13 Oct 2017

CU LAB: Doing Business in Australia ‒ Cartel regulation

Kirsten Webb sets out key Australian initiatives in the regulation of cartel activity.

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Cartel activity remains one of ACCC key enforcement priorities. That's not surprising given the scope for significant detriment to consumer welfare and competition that can arise from cartel conduct. The ACCC has an immunity policy which it uses as an effective tool to detect cartels ‒ both domestic and Australian involvement in international cartels. The ACCC also of course works closely with international regulators.

The ACCC itself is a very well-resourced and effective regulator and who has a range of powers and tools that can use and does use to investigate cartels. It can compel production of information and documents from individuals and from companies, and can also execute search warrants. It has a dedicated unit for cartel investigations. It has an announced target of 40 in-depth investigations annually and has expressly stated that it's directing resources toward cartel investigations and also complex anti-competitive conduct investigations.

We've seen one very significant development in cartel activity in Australia in the past year. Cartel conduct was criminalised in Australia back in 2009 but it was only in 2016 that we saw the first proceedings commenced by the Department of Public Prosecutions following an ACCC investigation.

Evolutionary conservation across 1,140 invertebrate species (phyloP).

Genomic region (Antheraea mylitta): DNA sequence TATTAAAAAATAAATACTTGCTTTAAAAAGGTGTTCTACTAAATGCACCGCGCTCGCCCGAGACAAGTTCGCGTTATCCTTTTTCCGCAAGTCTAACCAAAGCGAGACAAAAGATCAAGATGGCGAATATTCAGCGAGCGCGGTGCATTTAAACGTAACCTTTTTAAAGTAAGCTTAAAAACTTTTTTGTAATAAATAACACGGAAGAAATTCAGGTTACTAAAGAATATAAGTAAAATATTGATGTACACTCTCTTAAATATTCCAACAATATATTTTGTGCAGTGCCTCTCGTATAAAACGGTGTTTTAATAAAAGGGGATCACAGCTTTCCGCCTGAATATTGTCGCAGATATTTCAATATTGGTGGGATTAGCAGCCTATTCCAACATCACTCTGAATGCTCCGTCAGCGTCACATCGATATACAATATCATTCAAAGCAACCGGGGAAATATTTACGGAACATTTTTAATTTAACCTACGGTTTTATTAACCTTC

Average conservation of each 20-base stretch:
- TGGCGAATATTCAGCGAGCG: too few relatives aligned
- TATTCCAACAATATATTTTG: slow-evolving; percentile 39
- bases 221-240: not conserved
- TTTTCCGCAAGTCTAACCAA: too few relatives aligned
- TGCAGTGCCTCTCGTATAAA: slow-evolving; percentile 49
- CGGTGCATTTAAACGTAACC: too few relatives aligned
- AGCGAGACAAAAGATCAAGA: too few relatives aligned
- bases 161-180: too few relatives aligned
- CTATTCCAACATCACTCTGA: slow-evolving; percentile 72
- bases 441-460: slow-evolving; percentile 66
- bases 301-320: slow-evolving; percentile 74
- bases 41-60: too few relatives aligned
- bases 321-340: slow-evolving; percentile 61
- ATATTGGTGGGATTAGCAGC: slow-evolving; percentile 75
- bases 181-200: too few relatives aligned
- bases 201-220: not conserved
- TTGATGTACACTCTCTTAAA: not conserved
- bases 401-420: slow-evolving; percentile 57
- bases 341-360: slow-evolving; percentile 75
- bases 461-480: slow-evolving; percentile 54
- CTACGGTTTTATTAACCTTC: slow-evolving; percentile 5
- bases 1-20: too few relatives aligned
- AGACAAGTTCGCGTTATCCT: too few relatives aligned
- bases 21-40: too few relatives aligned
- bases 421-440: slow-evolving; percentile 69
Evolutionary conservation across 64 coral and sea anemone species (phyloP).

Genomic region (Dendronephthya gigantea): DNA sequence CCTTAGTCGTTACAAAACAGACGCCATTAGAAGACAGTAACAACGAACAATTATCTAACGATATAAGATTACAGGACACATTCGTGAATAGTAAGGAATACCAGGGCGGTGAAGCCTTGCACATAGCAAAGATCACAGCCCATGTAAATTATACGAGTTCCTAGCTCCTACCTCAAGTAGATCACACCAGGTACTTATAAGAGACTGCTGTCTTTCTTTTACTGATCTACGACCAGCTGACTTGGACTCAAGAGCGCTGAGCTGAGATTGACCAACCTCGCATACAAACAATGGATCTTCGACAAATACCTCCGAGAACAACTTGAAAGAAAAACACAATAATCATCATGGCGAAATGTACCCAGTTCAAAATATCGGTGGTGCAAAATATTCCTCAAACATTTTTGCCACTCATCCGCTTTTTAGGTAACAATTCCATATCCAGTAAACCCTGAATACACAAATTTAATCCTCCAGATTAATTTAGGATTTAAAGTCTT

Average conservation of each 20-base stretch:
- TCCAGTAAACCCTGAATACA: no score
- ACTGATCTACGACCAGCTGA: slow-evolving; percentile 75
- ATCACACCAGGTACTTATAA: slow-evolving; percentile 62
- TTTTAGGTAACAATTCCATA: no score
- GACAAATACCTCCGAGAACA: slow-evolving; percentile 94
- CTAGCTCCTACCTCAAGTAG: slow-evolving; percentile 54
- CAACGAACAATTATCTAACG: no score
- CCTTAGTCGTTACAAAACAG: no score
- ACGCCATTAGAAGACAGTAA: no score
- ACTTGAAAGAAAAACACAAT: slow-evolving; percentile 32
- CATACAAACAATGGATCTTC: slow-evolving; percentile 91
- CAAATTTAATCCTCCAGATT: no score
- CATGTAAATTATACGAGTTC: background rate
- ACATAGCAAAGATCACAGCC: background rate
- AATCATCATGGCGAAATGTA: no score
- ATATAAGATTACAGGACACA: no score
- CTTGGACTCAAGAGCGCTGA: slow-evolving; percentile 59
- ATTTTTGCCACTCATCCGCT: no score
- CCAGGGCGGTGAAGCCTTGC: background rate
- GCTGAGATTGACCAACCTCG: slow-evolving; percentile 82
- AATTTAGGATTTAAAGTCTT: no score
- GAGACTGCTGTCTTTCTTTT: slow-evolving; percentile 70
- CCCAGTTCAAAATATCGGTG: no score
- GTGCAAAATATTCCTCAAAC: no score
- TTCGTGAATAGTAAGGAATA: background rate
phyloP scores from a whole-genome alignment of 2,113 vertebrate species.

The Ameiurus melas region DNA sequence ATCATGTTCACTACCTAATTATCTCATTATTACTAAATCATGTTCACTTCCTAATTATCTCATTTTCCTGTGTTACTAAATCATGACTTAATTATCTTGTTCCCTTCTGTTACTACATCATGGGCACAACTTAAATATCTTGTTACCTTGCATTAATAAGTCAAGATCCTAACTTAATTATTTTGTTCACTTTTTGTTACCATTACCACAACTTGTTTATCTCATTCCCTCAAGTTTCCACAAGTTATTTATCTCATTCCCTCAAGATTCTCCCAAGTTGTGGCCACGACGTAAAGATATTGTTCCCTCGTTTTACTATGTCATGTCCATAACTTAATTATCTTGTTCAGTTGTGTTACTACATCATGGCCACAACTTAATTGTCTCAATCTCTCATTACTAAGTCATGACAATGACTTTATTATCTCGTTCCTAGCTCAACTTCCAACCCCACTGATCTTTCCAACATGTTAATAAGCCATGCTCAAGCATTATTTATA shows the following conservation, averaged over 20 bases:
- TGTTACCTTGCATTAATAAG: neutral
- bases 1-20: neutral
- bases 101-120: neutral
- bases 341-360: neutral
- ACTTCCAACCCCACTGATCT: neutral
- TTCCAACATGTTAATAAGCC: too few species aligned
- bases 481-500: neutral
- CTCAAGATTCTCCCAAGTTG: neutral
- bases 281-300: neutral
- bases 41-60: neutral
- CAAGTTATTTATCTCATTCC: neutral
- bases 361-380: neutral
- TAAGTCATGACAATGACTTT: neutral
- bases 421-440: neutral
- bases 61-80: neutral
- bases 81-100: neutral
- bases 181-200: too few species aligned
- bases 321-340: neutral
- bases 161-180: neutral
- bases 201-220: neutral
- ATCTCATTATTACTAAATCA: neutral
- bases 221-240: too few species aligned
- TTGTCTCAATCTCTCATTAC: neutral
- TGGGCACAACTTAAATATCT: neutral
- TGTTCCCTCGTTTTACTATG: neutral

In August 2017 we saw the Court impose a fine of $25 million on the first participant in those proceedings, which was an international shipping line. The judgment in that case makes it clear that the fine would have been double, say $50 million, but for the fact that that international shipping line resolved the proceedings early and agreed to provide material assistance to the ACCC in its ongoing proceedings against other shipping alleged to be involved in the cartel.

So what do we expect to see in the future in this area? Well the ACCC has made it very clear that continuing to investigate and take proceedings concerning cartel activity is one of its very key priorities and we'll see the workings out of the investigations that I mentioned through the investigation process and court system in the coming months and years.

We expect where the ACCC has evidence, it will favour the criminal prosecution route due to the more significant deterrents effect and also general society disapproval of cartel conduct. We also expect to see the ACCC seeking much higher penalties both in civil and in criminal proceedings. We've seen this in a number of cases that are currently before the Court and the real reason for this is to ensure that penalties in Australia are more in line with international penalties and aren't seen as simply a cost of doing business.